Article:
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Nausea and vomiting

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Related Terms
  • Antiemetic, antihistamine, appendicitis, blood urea nitrogen, bowel obstruction, brain tumor, BUN, car sickness, chemotherapy, chronic, computerized tomography, constipation, creatinine, CT, dehydration, diabetes, diarrhea, dizziness, electroconvulsive therapy-related nausea, electrolyte, endoscope, endoscopy, enteral nutrition, fatigue, fontanelle, food poisoning, gastric, gastroenteritis, gastroesophageal reflux disease, gastrointestinal, gastroscopy-related nausea and retching, GERD, headache, heart attack, hyperemesis gravidarum, meningitis, migraine, motion sickness, mucous membrane, oral rehydration therapy, ORT, OTC, over-the-counter, pancreatitis, parenteral nutrition, peptic ulcer, postoperative nausea, radiation therapy, rehydration, retching, Salmonella, seasickness, stress, tachycardia, travel nausea.

Background
  • Nausea is the unpleasant, painless sensation that one may potentially vomit. Vomiting is an organized, subconscious response that ultimately results in the forceful expulsion of gastric contents through the mouth and sometimes the nose. Vomiting is intended to protect a person from harmful ingested substances.
  • Nausea and vomiting are not diseases. They can be symptoms of many different conditions. Conditions causing nausea and vomiting include cough, food poisoning, infections, medications such as cancer chemotherapy drugs or opiates, migraine headaches, hyperemesis gravidarum (morning sickness during pregnancy), motion sickness or seasickness, over-eating, and post-operative nausea and vomiting. Nausea and vomiting may also be symptoms of serious conditions including heart attack, blocked intestines, concussion or brain injury, and appendicitis (inflammation of the appendix). Chronic (long-term) nausea and vomiting may be a sign of serious illness, such as cancer.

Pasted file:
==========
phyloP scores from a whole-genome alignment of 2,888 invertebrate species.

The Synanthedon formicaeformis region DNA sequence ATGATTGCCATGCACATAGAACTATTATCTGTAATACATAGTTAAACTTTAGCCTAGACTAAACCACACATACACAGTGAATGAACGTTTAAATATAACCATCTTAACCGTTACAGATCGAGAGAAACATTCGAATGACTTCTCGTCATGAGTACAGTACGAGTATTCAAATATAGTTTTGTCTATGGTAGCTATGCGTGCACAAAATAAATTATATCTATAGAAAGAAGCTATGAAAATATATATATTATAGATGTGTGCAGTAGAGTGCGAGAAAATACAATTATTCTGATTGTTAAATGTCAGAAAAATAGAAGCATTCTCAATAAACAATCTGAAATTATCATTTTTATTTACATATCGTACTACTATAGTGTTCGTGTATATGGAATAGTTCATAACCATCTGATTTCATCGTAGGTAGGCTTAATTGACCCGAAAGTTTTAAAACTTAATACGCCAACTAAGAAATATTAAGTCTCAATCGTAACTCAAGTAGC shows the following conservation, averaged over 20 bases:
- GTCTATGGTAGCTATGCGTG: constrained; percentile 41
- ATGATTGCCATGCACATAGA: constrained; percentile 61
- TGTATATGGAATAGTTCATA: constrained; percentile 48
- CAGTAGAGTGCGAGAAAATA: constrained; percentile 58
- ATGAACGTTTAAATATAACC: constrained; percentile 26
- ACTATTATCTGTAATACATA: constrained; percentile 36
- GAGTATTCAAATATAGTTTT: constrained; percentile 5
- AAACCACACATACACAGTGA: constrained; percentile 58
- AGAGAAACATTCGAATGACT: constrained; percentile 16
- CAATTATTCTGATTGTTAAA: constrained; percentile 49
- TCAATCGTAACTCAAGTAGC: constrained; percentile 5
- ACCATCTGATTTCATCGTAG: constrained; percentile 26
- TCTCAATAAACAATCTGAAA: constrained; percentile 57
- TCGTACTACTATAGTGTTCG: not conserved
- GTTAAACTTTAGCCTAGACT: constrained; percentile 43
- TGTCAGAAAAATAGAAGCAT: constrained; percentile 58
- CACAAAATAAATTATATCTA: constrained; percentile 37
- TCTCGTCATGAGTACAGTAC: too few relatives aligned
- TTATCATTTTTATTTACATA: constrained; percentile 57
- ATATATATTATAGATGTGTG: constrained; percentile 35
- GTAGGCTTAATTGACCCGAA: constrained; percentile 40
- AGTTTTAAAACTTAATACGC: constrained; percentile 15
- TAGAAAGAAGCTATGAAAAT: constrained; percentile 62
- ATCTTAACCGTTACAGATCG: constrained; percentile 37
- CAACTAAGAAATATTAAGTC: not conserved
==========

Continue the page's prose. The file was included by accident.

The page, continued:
• Nausea and vomiting are common and are not normally serious. Individuals should see a doctor immediately if they have: vomited for longer than 24 hours; blood in the vomit; severe abdominal pain; headache and stiff neck; and signs of dehydration, such as dry mouth, infrequent urination, or dark urine.
  • Nausea and vomiting can occur in both adults and children. However, adults with vomiting are at a much lower risk of dehydration, or the loss of fluids from the body. Adults can also tell by thirst and other symptoms when they become dehydrated.

Risk factors and causes
  • It is thought that vomiting is controlled by the vomiting center located in the brain called the chemotrigger zone. Nausea is less well understood. The timing of the nausea or vomiting can indicate the cause. When it appears shortly after a meal, nausea or vomiting may indicate a mental disorder, such as bulimia, or a peptic ulcer. Nausea or vomiting one to eight hours after a meal may indicate food poisoning. Food borne diseases, such as Salmonella, may take eight to 72 hours after eating contaminated food to produce symptoms because of the incubation time.
  • Chemotherapy induced nausea and vomiting: Chemotherapy medications are commonly used to treat various types of cancers. Some chemotherapy medications cause more nausea and vomiting than others, including cisplatin (Platinol®) and cyclophosphamide (Cytoxan®). These two drugs cause nausea and vomiting in greater than 90% of those receiving the drug when no nausea treatment is given.
  • Chemotherapy induced nausea and vomiting can be divided into several categories. Acute nausea and vomiting usually occurs a few minutes to several hours after the chemotherapy is initiated and goes away within the first 24 hours. The vomiting will be at its worst usually after five to six hours. Delayed vomiting develops more than 24 hours after chemotherapy is given. It might occur with cisplatin (Platinol®) or cyclophosphamide (Cytoxan®). Cisplatin-related vomiting will be at its worst usually from 48-72 hours following chemotherapy and can last six to seven days. Anticipatory nausea/vomiting is learned from previous experiences with vomiting. Anticipatory nausea and vomiting occurs as a result of an unpleasant experience with chemotherapy. It occurs as the individual is preparing for the next dose of chemotherapy, usually within 30-60 minutes before the chemotherapy is started. The individual anticipates that nausea and vomiting will occur as it did before. Breakthrough vomiting occurs despite treatment to prevent it. It requires more anti-nausea and vomiting treatment. Refractory vomiting occurs after one, a few, or several chemotherapy treatments even though the individual is being treated to prevent or control nausea and vomiting. The anti-nausea and vomiting treatment is no longer effective. The individual no longer responds to treatment to prevent nausea and vomiting.